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This article was published 22/11/2019 (227 days ago), so information in it may no longer be current.
For 1966, the new Charger was Dodge’s entry into the "fastback" craze of the day. Sharing parts with the Coronet, which also ran on Chrysler’s B platform, it featured a unique body with full width, convex grille and hidden headlamps. The fastback roof blended into the rear quarter panels and trunk. In back, full width tail lamps with the Charger name spelled out in chrome letters. Inside, a full-width centre console and four bucket seats greeted passengers. Rear seats folded down and a pass-through to the trunk allowed for a spacious cargo area. Sales were sluggish and the car had some odd handling challenges as NASCAR racing entries switched to allow intermediate models to compete.
By 1968, the whole game changed as a new Charger hit the showrooms. Still based on the B-body platform shared with several mid-size models, the Charger’s unique styling included a tunnelled rear window between the rear fender sail panels that blended into the roof. Sales tripled and the muscular Charger became one of Dodge’s top sellers.
The Charger saw another total restyle in 1971 that separated it from the Coronet line. As a separate model, it was available as a new Charger Super Bee coupe riding on a 115-inch wheelbase with a roomier interior. As years passed, the big-block V-8s faded from the option list and the sales thrust for 1972 to ’74 turned to making the Charger a more opulent ride. First introduced on the Charger line in 1969, the special edition, or SE model, brought some high style, including opera windows and vinyl roof treatments.
For Richard Langille of Winnipeg, his 1974 Charger SE was his first car. At just 15 years old, Langille and his father went looking for a vehicle at the Manitoba Public Insurance Salvage Auction in 1985. Initially they were looking at bidding on a Ford Maverick until they noticed the Charger. With the car in lock-up, they had limited access to it, but it didn’t seem to have any real damage on it. Finished in black with an off-white interior and equipped with a 360 V-8 and Crager five-spoke mag wheels, it really stood out. With the Charger coming before the Maverick on the auction list, they felt they could bid on the Charger, except Langille only had $800 to spend.
"I had all of the money I saved from my paper route and the funds from the sale of my dirt bike, but that was it," Langille says. Bidding started slow but picked up to the point where he thought it might be out of his price range. When the hammer fell, Langille was the winning bidder and his payout was $799 after sales tax. Towing the Charger home was bittersweet. "I had to let it sit for two months until I got my driver’s licence," Langille says.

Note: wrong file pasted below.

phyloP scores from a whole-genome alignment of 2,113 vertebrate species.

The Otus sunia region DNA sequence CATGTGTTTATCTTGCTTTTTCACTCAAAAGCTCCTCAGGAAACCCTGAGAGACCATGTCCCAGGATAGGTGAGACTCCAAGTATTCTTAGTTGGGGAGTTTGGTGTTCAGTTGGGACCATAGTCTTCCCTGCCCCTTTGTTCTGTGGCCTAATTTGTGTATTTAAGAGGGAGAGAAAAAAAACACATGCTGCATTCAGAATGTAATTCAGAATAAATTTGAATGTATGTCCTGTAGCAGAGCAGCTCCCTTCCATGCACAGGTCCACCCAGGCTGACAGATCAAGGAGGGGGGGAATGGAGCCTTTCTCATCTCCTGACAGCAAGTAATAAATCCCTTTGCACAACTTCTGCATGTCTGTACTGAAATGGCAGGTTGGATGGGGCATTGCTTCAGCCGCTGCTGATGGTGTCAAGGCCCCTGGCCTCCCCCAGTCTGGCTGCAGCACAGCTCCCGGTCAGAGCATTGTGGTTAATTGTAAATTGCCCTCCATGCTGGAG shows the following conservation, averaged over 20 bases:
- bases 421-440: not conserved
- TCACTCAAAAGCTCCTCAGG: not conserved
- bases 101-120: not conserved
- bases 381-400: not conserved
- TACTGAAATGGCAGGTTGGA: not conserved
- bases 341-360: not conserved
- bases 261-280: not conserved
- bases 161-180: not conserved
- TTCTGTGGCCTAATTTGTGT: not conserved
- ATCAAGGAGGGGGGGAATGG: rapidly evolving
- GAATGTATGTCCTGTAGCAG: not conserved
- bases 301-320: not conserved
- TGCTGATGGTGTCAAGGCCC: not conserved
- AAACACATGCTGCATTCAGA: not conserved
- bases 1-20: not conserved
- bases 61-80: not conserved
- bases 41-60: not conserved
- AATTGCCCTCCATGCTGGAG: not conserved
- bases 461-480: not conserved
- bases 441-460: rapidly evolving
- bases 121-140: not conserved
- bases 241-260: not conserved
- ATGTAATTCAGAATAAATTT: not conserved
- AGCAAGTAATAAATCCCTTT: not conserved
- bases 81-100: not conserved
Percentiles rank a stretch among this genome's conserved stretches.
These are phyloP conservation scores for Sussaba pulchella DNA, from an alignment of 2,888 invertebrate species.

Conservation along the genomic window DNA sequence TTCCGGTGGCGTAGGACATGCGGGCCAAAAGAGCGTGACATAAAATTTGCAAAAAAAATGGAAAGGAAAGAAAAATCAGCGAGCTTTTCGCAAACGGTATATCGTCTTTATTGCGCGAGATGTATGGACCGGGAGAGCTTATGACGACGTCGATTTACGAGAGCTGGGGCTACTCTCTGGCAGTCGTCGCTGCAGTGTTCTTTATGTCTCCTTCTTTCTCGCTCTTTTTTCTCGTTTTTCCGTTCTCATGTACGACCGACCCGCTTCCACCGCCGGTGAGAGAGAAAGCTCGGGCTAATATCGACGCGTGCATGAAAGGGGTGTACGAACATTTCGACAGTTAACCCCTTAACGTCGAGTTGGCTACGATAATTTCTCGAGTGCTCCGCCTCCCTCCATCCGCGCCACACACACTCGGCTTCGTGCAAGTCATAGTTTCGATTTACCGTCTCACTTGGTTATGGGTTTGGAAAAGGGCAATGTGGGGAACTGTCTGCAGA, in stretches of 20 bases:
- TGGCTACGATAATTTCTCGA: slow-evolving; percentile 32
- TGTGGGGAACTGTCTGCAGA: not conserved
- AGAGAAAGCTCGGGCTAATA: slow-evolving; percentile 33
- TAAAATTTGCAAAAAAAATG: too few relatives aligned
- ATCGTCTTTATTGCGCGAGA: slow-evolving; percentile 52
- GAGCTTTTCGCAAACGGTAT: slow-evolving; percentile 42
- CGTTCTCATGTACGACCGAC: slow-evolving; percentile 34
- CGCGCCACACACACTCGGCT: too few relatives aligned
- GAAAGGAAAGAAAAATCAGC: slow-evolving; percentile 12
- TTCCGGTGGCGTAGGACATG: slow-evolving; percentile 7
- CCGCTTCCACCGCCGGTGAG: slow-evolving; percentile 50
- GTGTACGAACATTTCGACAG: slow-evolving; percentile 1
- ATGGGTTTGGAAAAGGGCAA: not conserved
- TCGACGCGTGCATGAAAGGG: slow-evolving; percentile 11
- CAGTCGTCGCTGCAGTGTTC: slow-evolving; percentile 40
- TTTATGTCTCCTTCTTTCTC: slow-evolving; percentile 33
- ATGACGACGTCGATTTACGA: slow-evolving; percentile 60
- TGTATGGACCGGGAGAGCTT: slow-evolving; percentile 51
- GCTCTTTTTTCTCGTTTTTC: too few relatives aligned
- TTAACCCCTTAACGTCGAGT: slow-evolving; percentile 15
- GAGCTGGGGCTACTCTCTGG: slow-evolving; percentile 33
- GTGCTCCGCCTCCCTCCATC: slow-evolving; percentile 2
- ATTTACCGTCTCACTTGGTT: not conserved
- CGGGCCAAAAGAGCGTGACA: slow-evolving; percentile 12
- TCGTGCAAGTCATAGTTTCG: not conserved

The Charger SE was well equipped with a 360 V-8 engine, automatic transmission, power steering, power disc brakes, bucket seats, centre console, dual chrome racing mirrors, tinted glass and vinyl roof. Over the years, Langille modified the car, selling the 360V-8 to a friend and running a big-block 440 V-8, that he drag-raced at the track in Gimli.
Today, Langille’s Charger is now powered by another 440 V-8. This one displaces 502 cubic inches, thanks to the installation of a 440 Source stroker kit. Topped off with Edelbrock aluminum cylinder heads and a very rare aluminum cross-ram intake manifold sporting twin 500 c.f.m. Edelbrock four-balled carburetors, it’s an impressive package. The ignition system utilizes an MSD distributor and ignition box and Powermaster alternator, while an aluminum water pump, March pulley kit and three-core radiator with two Derale electric fans cool the big-block V-8. Exhaust duties are handled by big tube headers leading to a Minute Muffler-installed 2.5-inch diameter custom dual exhaust system with Flow Pro mufflers. Built by Ken Murray at Ken’s Kustom Auto Machine, it produces more than 620 horsepower.
Backing that power up is a 3,300 r.p.m. hi-stall torque converter mated to a 727 Torqueflite three-speed automatic transmission with Cheetah manual valve body, leading to an 8¾-inch posi-traction rear axle with 4.10:1 gear ratio. Rolling stock is a combination of 14-inch Centerline aluminum wheels up front turning radial tires, with 15-inch Mickey Thompson ET Street radials in back.
Body modifications include frame connectors, fibreglass front fenders and lift-off cowl hood. Paint is a custom bright red with a fade to cherry black. While it’s still very much an ongoing project, Langille plans to replace the fibreglass front clip with factory steel fenders and hood, albeit with a hood scoop that will clear the dual cross-ram induction system.
"I’ve always loved cars, and this is one I’ll never let get away" Langille says. Today, the 1971 to 1974 Charger coupe is on the upswing in the collector car market. Its ability to accommodate the big-block V-8s and relative affordability in comparison to the earlier models has it as one to watch.
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